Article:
Now showing 1 - 7 of 7
  • Publication
    A Protocol for Improved Precision and Increased Confidence in Nanoparticle Tracking Analysis Concentration Measurements between 50 and 120 nm in Biological Fluids
    Nanoparticle tracking analysis (NTA) can be used to quantitate extracellular vesicles (EVs) in biological samples and is widely considered a useful diagnostic tool to detect disease. However, accurately profiling EVs can be challenging due to their small size and heterogeneity. Here, we aimed to provide a protocol to facilitate high-precision particle quantitation by NTA in plasma, the supernatant of activated purified platelets [the platelet releasate (PR)] and in serum, to increase confidence in NTA particle enumeration. The overall variance and the precision of NTA measurements were quantified by root mean square error and relative standard error. Using a bootstrapping approach, we found that increasing video replicates from 5 s × 60 s to 25 s × 60 s captures led to a reduction in overall variance and a reproducible increase in the precision of NTA particle-concentration quantitation for all three biofluids. We then validated our approach in an extended cohort of 32 healthy donors. Our results indicate that for vesicles sized between 50 and 120 nm, the precision of routine NTA measurements in serum, plasma, and PR can be significantly improved by increasing the number of video replicates captured. Our protocol provides a common platform to statistical compare particle size distribution profiles in the exosomal-vesicle size range across a variety of biofluids and in both healthy donor and patient groups.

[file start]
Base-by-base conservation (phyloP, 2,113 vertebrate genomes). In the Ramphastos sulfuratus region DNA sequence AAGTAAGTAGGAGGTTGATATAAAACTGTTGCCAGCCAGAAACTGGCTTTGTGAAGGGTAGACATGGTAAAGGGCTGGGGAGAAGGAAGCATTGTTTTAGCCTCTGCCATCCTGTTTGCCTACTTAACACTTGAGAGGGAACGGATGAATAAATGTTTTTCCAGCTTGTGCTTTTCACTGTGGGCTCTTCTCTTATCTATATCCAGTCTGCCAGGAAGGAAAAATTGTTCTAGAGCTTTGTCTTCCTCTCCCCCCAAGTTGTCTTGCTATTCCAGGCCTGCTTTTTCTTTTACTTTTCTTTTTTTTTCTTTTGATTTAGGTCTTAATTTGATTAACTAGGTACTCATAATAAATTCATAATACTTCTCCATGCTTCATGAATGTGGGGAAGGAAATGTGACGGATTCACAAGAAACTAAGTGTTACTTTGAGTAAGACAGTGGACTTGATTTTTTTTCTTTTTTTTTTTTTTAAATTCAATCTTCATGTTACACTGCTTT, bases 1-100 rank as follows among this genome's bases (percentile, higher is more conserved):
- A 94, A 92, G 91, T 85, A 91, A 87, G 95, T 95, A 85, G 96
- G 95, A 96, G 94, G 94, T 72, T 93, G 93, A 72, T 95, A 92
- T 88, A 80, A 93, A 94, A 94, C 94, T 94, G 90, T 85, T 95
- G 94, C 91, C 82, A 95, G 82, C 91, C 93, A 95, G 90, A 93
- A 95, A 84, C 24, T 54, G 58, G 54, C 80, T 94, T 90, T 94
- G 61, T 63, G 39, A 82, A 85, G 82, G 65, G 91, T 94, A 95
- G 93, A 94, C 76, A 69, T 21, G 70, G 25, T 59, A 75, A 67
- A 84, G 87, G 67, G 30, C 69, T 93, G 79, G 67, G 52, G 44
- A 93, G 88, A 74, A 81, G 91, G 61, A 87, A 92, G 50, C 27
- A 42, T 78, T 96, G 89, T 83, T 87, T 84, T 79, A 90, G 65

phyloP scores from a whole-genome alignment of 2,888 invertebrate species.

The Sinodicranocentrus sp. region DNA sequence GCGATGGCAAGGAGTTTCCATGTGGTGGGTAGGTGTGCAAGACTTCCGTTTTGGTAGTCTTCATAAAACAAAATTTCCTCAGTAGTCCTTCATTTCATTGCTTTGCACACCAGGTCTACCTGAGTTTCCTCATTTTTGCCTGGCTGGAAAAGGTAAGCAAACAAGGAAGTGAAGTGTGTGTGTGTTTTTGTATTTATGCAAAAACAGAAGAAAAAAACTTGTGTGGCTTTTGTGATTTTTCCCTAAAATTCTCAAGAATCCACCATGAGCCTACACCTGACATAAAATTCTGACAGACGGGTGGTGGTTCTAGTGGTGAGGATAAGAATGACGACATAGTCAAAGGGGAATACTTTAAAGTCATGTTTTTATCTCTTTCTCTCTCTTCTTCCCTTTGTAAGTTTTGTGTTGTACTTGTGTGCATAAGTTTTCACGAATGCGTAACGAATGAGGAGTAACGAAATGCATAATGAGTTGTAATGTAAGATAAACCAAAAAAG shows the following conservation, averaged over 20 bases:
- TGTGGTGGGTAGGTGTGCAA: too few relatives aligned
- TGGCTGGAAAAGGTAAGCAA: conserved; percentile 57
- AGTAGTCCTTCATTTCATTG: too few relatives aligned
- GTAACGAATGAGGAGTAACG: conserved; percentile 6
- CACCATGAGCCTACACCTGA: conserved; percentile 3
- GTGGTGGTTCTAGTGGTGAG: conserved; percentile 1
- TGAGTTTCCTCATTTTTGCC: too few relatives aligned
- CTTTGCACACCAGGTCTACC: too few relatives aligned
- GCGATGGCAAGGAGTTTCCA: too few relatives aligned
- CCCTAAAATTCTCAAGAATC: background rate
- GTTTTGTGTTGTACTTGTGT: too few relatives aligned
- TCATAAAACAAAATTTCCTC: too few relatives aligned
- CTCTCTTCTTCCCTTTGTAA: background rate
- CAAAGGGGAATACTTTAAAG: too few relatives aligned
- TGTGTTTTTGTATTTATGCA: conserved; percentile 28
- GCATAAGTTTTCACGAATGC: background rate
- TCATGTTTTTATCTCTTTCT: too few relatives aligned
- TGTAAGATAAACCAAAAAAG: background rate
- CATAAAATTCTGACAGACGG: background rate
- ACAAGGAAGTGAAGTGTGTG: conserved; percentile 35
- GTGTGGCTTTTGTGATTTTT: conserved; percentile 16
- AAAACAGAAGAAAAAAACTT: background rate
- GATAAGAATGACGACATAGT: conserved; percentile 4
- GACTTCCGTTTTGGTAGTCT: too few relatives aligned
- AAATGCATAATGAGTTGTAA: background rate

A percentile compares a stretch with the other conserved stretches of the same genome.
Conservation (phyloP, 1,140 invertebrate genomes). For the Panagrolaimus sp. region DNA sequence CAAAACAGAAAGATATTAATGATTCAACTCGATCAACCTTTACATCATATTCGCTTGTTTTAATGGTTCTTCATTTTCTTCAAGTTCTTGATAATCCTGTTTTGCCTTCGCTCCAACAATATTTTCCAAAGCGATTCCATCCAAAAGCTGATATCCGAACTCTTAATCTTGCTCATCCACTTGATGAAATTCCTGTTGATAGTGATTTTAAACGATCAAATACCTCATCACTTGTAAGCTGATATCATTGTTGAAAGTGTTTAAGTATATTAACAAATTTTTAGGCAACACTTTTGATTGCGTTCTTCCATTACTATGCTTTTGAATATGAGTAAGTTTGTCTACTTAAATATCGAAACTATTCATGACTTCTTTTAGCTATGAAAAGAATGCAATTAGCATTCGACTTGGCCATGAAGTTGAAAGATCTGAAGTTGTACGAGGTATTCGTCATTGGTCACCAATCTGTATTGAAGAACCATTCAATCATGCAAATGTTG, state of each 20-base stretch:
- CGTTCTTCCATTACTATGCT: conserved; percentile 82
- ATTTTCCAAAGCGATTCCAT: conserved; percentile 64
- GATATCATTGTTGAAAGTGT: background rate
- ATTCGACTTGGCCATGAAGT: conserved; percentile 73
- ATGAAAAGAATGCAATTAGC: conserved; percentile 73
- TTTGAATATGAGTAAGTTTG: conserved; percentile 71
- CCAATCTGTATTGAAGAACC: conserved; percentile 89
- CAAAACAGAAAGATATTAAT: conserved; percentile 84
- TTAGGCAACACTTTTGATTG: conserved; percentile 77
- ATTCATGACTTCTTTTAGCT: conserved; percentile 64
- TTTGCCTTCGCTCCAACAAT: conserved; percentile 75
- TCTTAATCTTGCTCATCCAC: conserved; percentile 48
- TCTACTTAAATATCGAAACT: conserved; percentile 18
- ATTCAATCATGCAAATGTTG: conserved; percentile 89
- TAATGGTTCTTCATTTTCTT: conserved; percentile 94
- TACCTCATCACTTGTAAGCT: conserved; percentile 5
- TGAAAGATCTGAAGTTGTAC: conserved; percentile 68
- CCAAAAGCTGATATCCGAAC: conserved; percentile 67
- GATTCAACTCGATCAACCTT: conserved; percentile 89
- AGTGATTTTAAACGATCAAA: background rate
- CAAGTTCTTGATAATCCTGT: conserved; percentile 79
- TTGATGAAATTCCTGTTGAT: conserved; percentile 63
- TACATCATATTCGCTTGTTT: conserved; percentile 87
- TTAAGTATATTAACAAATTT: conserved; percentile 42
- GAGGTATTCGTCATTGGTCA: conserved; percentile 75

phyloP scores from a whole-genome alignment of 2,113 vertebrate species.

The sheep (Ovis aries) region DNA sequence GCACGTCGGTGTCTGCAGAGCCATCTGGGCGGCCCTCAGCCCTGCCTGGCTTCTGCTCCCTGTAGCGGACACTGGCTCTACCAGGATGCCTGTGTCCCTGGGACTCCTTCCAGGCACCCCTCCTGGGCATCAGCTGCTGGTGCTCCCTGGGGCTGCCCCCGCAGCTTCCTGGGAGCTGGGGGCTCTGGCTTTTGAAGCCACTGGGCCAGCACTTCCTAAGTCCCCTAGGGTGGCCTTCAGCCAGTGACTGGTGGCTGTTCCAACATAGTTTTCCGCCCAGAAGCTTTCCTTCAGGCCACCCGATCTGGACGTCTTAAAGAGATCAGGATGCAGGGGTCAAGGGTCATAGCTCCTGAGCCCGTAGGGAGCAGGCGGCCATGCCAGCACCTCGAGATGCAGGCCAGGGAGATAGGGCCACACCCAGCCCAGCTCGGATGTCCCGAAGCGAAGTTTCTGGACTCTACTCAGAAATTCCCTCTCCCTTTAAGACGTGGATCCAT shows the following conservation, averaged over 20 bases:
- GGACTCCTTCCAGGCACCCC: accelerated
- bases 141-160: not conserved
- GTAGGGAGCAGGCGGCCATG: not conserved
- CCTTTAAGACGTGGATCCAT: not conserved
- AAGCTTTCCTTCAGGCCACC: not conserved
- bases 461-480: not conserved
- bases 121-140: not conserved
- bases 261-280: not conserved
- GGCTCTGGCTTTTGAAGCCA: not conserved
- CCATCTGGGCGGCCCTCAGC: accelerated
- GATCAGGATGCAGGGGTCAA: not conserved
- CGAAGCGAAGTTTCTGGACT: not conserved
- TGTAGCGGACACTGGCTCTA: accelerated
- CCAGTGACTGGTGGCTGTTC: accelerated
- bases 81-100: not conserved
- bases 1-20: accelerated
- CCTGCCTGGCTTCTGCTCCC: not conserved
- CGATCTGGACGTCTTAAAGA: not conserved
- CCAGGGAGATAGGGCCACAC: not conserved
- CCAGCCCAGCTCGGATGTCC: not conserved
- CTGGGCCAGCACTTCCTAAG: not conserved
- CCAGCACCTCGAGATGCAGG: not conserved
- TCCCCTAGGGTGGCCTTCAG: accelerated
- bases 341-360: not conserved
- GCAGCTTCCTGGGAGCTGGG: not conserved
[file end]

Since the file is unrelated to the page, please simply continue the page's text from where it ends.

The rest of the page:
258Scopus© Citations 27
  • Publication
    Prediction of tool-wear in turning of medical grade cobalt chromium molybdenum alloy (ASTM F75) using non-parametric Bayesian models
    We present a novel approach to estimating the effect of control parameters on tool wear rates and related changes in the three force components in turning of medical grade Co-Cr-Mo (ASTM F75) alloy. Co-Cr-Mo is known to be a difficult to cut material which, due to a combination of mechanical and physical properties,is used for the critical structural components of implantable medical prosthetics. We run a designed experiment which enables us to estimate tool wear from feed rate and cutting speed, and constrain them using a Bayesian hierarchical Gaussian Process model which enables prediction of tool wear rates for untried experimental settings. The predicted tool wear rates are non-linear and, using our models,we can identify experimental settings which optimise the life of the tool. This approach has potential in the future for real time application of data analytics to machining processes.
      196Scopus© Citations 12
  • Publication
    Clustering South African households based on their asset status using latent variable models
    (Institute of Mathematical Statistics (IMS), 2014-06) ; ; ;
    The Agincourt Health and Demographic Surveillance System has since 2001 conducted a biannual household asset survey in order to quantify household socio-economic status (SES) in a rural population living in northeast South Africa. The survey contains binary, ordinal and nominal items. In the absence of income or expenditure data, the SES landscape in the study population is explored and described by clustering the households into homogeneous groups based on their asset status. A model-based approach to clustering the Agincourt households, based on latent variable models, is proposed. In the case of modeling binary or ordinal items, item response theory models are employed. For nominal survey items, a factor analysis model, similar in nature to a multinomial probit model, is used. Both model types have an underlying latent variable structure—this similarity is exploited and the models are combined to produce a hybrid model capable of handling mixed data types. Further, a mixture of the hybrid models is considered to provide clustering capabilities within the context of mixed binary, ordinal and nominal response data. The proposed model is termed a mixture of factor analyzers for mixed data (MFA-MD). The MFA-MD model is applied to the survey data to cluster the Agincourt households into homogeneous groups. The model is estimated within the Bayesian paradigm, using a Markov chain Monte Carlo algorithm. Intuitive groupings result, providing insight to the different socio-economic strata within the Agincourt region.
      329Scopus© Citations 19
  • Publication
    Model Based Clustering for Mixed Data: clustMD